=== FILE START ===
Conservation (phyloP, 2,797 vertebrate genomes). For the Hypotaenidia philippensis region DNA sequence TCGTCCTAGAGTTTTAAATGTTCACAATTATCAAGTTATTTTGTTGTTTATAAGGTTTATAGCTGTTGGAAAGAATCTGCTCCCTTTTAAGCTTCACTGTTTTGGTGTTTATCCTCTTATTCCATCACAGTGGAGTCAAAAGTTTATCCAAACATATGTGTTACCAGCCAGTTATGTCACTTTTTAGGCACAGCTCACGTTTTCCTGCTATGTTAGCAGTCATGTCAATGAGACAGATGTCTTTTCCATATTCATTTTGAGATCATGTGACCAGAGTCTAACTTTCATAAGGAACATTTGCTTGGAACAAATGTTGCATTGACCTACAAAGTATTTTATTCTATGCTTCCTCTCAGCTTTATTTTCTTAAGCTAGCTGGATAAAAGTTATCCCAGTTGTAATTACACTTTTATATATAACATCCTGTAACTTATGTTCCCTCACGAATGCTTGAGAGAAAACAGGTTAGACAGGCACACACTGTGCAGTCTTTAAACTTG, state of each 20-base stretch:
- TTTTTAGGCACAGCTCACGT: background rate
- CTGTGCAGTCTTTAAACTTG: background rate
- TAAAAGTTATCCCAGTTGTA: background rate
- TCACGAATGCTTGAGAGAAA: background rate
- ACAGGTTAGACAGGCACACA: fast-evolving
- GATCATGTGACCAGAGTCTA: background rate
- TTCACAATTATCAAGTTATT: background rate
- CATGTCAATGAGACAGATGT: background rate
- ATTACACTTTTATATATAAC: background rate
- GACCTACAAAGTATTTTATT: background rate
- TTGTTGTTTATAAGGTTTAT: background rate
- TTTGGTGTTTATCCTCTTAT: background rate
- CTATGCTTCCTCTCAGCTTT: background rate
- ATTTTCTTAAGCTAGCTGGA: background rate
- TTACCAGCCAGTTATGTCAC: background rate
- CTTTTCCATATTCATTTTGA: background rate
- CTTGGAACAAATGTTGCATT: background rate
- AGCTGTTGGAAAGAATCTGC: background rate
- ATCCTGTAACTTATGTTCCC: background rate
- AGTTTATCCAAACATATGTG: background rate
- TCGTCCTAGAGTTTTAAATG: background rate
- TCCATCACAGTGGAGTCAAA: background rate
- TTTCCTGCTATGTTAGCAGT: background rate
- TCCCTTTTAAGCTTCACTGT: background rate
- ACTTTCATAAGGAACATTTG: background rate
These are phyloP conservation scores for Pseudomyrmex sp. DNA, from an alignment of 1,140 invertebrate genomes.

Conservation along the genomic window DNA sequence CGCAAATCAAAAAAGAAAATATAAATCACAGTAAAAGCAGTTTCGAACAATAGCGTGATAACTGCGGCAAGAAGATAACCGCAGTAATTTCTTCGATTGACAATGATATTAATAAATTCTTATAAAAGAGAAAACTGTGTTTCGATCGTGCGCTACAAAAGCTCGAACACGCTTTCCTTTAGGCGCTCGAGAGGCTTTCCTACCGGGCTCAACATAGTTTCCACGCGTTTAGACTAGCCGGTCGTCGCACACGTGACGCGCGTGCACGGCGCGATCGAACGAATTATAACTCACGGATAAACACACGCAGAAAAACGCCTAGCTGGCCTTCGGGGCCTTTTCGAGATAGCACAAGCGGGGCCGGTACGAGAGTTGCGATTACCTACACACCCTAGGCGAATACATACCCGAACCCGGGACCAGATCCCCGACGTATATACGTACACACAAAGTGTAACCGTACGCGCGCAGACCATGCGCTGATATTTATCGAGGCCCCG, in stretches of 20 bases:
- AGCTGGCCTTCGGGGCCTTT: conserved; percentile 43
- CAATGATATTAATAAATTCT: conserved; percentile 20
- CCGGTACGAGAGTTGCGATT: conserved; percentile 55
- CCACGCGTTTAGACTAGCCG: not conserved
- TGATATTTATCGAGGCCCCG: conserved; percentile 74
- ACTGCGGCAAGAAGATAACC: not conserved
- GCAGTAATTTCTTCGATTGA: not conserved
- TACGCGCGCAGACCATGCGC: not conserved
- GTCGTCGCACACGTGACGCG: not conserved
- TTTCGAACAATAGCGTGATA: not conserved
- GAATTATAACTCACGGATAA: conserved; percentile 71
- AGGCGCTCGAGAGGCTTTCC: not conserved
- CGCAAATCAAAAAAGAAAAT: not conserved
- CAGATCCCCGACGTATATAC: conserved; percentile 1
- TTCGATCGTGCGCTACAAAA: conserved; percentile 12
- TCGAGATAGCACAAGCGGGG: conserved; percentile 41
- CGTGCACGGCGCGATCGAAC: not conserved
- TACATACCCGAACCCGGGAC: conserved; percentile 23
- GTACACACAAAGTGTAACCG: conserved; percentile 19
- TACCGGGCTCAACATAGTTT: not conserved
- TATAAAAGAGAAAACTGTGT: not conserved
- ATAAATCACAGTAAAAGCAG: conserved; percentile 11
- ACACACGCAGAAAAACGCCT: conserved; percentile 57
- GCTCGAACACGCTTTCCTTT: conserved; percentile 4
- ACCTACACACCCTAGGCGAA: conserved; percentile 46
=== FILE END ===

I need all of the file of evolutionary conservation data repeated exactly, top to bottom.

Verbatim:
Conservation (phyloP, 2,797 vertebrate genomes). For the Hypotaenidia philippensis region DNA sequence TCGTCCTAGAGTTTTAAATGTTCACAATTATCAAGTTATTTTGTTGTTTATAAGGTTTATAGCTGTTGGAAAGAATCTGCTCCCTTTTAAGCTTCACTGTTTTGGTGTTTATCCTCTTATTCCATCACAGTGGAGTCAAAAGTTTATCCAAACATATGTGTTACCAGCCAGTTATGTCACTTTTTAGGCACAGCTCACGTTTTCCTGCTATGTTAGCAGTCATGTCAATGAGACAGATGTCTTTTCCATATTCATTTTGAGATCATGTGACCAGAGTCTAACTTTCATAAGGAACATTTGCTTGGAACAAATGTTGCATTGACCTACAAAGTATTTTATTCTATGCTTCCTCTCAGCTTTATTTTCTTAAGCTAGCTGGATAAAAGTTATCCCAGTTGTAATTACACTTTTATATATAACATCCTGTAACTTATGTTCCCTCACGAATGCTTGAGAGAAAACAGGTTAGACAGGCACACACTGTGCAGTCTTTAAACTTG, state of each 20-base stretch:
- TTTTTAGGCACAGCTCACGT: background rate
- CTGTGCAGTCTTTAAACTTG: background rate
- TAAAAGTTATCCCAGTTGTA: background rate
- TCACGAATGCTTGAGAGAAA: background rate
- ACAGGTTAGACAGGCACACA: fast-evolving
- GATCATGTGACCAGAGTCTA: background rate
- TTCACAATTATCAAGTTATT: background rate
- CATGTCAATGAGACAGATGT: background rate
- ATTACACTTTTATATATAAC: background rate
- GACCTACAAAGTATTTTATT: background rate
- TTGTTGTTTATAAGGTTTAT: background rate
- TTTGGTGTTTATCCTCTTAT: background rate
- CTATGCTTCCTCTCAGCTTT: background rate
- ATTTTCTTAAGCTAGCTGGA: background rate
- TTACCAGCCAGTTATGTCAC: background rate
- CTTTTCCATATTCATTTTGA: background rate
- CTTGGAACAAATGTTGCATT: background rate
- AGCTGTTGGAAAGAATCTGC: background rate
- ATCCTGTAACTTATGTTCCC: background rate
- AGTTTATCCAAACATATGTG: background rate
- TCGTCCTAGAGTTTTAAATG: background rate
- TCCATCACAGTGGAGTCAAA: background rate
- TTTCCTGCTATGTTAGCAGT: background rate
- TCCCTTTTAAGCTTCACTGT: background rate
- ACTTTCATAAGGAACATTTG: background rate
These are phyloP conservation scores for Pseudomyrmex sp. DNA, from an alignment of 1,140 invertebrate genomes.

Conservation along the genomic window DNA sequence CGCAAATCAAAAAAGAAAATATAAATCACAGTAAAAGCAGTTTCGAACAATAGCGTGATAACTGCGGCAAGAAGATAACCGCAGTAATTTCTTCGATTGACAATGATATTAATAAATTCTTATAAAAGAGAAAACTGTGTTTCGATCGTGCGCTACAAAAGCTCGAACACGCTTTCCTTTAGGCGCTCGAGAGGCTTTCCTACCGGGCTCAACATAGTTTCCACGCGTTTAGACTAGCCGGTCGTCGCACACGTGACGCGCGTGCACGGCGCGATCGAACGAATTATAACTCACGGATAAACACACGCAGAAAAACGCCTAGCTGGCCTTCGGGGCCTTTTCGAGATAGCACAAGCGGGGCCGGTACGAGAGTTGCGATTACCTACACACCCTAGGCGAATACATACCCGAACCCGGGACCAGATCCCCGACGTATATACGTACACACAAAGTGTAACCGTACGCGCGCAGACCATGCGCTGATATTTATCGAGGCCCCG, in stretches of 20 bases:
- AGCTGGCCTTCGGGGCCTTT: conserved; percentile 43
- CAATGATATTAATAAATTCT: conserved; percentile 20
- CCGGTACGAGAGTTGCGATT: conserved; percentile 55
- CCACGCGTTTAGACTAGCCG: not conserved
- TGATATTTATCGAGGCCCCG: conserved; percentile 74
- ACTGCGGCAAGAAGATAACC: not conserved
- GCAGTAATTTCTTCGATTGA: not conserved
- TACGCGCGCAGACCATGCGC: not conserved
- GTCGTCGCACACGTGACGCG: not conserved
- TTTCGAACAATAGCGTGATA: not conserved
- GAATTATAACTCACGGATAA: conserved; percentile 71
- AGGCGCTCGAGAGGCTTTCC: not conserved
- CGCAAATCAAAAAAGAAAAT: not conserved
- CAGATCCCCGACGTATATAC: conserved; percentile 1
- TTCGATCGTGCGCTACAAAA: conserved; percentile 12
- TCGAGATAGCACAAGCGGGG: conserved; percentile 41
- CGTGCACGGCGCGATCGAAC: not conserved
- TACATACCCGAACCCGGGAC: conserved; percentile 23
- GTACACACAAAGTGTAACCG: conserved; percentile 19
- TACCGGGCTCAACATAGTTT: not conserved
- TATAAAAGAGAAAACTGTGT: not conserved
- ATAAATCACAGTAAAAGCAG: conserved; percentile 11
- ACACACGCAGAAAAACGCCT: conserved; percentile 57
- GCTCGAACACGCTTTCCTTT: conserved; percentile 4
- ACCTACACACCCTAGGCGAA: conserved; percentile 46